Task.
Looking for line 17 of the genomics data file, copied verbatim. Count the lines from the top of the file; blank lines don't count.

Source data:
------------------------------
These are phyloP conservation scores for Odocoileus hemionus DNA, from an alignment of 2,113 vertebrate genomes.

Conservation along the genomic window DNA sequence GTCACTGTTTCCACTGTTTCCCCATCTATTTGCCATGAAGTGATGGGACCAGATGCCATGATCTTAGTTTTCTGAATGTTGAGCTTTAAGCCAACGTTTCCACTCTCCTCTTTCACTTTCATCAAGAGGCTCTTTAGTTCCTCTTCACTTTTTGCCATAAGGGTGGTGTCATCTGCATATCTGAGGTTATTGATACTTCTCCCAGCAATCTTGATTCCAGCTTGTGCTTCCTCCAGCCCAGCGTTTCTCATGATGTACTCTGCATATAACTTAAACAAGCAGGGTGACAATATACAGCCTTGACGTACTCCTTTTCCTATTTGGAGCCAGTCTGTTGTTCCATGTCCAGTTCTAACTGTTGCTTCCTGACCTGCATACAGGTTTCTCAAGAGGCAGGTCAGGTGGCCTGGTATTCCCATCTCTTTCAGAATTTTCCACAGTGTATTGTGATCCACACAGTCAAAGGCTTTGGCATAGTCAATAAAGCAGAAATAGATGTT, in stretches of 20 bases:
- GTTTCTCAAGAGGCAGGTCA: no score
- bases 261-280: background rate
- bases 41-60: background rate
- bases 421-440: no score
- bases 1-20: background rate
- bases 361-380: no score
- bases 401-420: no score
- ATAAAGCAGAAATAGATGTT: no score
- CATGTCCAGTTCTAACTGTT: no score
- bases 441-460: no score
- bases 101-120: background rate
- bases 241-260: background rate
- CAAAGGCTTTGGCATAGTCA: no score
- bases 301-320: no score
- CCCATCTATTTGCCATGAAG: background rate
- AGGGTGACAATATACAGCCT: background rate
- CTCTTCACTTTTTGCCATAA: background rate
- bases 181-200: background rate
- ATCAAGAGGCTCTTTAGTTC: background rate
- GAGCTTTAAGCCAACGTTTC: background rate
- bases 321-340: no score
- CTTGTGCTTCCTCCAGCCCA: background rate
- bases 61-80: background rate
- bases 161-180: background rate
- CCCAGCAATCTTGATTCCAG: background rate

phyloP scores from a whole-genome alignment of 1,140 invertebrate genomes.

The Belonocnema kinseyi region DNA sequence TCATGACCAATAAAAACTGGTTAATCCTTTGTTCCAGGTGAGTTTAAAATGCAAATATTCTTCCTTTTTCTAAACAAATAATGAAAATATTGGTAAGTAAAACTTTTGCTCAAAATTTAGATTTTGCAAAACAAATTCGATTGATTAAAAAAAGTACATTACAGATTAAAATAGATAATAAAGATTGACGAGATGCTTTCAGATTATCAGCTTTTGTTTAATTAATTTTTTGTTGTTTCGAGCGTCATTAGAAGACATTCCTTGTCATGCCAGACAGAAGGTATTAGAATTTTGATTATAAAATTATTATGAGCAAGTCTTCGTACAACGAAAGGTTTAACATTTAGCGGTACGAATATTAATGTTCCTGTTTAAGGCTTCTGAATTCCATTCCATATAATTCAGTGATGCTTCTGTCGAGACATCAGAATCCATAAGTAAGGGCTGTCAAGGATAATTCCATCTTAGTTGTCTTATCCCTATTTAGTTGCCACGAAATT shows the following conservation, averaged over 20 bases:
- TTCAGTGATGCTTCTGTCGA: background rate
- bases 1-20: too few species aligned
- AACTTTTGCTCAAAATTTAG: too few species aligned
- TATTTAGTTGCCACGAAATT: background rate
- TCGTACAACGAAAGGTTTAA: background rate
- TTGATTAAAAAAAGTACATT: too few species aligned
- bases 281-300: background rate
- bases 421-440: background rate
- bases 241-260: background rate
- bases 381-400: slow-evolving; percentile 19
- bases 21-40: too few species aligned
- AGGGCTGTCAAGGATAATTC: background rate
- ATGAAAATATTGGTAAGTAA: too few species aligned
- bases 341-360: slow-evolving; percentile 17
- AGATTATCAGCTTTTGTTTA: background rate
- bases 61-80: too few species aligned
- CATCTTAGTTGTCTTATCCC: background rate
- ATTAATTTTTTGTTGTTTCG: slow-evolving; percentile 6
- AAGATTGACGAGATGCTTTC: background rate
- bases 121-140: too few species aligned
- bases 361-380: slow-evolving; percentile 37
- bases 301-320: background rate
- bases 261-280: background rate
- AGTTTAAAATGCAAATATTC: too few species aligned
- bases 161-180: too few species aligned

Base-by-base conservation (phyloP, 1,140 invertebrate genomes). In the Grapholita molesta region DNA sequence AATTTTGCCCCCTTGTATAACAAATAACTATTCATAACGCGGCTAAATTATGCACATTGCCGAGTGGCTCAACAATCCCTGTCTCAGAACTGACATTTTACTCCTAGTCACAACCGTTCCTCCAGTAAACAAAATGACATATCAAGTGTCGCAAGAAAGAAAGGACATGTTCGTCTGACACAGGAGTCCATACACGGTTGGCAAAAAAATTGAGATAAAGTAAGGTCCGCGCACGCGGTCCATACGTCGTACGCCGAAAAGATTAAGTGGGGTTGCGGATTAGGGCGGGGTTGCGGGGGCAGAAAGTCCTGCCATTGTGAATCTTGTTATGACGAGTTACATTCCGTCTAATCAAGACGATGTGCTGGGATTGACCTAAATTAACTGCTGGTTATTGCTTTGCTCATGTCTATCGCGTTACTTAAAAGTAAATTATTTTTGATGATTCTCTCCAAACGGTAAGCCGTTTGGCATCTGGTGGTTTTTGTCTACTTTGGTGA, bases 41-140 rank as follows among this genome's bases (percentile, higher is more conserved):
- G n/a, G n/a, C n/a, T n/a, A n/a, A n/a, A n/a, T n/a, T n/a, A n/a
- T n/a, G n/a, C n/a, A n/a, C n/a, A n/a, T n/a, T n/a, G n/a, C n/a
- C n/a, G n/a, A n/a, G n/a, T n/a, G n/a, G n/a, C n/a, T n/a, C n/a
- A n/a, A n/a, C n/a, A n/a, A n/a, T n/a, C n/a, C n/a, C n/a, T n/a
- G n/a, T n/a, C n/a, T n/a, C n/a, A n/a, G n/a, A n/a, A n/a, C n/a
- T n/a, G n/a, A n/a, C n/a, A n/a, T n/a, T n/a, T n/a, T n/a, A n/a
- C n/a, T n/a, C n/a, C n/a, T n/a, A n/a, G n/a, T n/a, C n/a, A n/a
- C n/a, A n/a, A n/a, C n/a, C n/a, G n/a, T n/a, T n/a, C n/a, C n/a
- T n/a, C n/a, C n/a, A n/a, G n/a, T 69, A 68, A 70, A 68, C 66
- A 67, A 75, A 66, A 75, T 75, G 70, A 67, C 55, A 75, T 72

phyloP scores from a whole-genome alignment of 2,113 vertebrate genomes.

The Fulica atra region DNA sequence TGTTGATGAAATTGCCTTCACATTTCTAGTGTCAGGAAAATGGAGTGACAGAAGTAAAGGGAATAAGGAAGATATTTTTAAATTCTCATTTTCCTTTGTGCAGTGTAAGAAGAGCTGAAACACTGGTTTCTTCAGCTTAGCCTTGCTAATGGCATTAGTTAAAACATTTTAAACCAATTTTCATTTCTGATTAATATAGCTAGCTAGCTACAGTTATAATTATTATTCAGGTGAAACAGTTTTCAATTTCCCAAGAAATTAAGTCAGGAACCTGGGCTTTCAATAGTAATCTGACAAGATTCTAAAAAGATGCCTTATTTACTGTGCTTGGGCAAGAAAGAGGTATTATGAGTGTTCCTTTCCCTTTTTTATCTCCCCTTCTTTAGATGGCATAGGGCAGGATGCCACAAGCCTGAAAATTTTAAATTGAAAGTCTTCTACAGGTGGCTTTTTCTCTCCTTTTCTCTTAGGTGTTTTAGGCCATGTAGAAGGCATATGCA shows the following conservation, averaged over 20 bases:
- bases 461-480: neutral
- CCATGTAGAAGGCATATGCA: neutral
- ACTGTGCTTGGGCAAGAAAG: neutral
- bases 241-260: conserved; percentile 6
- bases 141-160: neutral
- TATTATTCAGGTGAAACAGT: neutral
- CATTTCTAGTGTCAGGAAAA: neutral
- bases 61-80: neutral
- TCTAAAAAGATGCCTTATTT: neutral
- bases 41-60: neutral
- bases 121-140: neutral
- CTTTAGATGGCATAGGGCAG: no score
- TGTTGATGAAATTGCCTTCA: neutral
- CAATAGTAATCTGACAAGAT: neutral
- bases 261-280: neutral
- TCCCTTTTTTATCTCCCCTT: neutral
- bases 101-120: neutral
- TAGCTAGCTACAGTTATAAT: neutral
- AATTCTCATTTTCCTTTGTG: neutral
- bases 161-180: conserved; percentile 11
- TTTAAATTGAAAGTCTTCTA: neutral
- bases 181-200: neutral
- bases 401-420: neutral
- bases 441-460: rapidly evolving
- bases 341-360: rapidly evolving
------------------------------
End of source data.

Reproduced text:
- CCCATCTATTTGCCATGAAG: background rate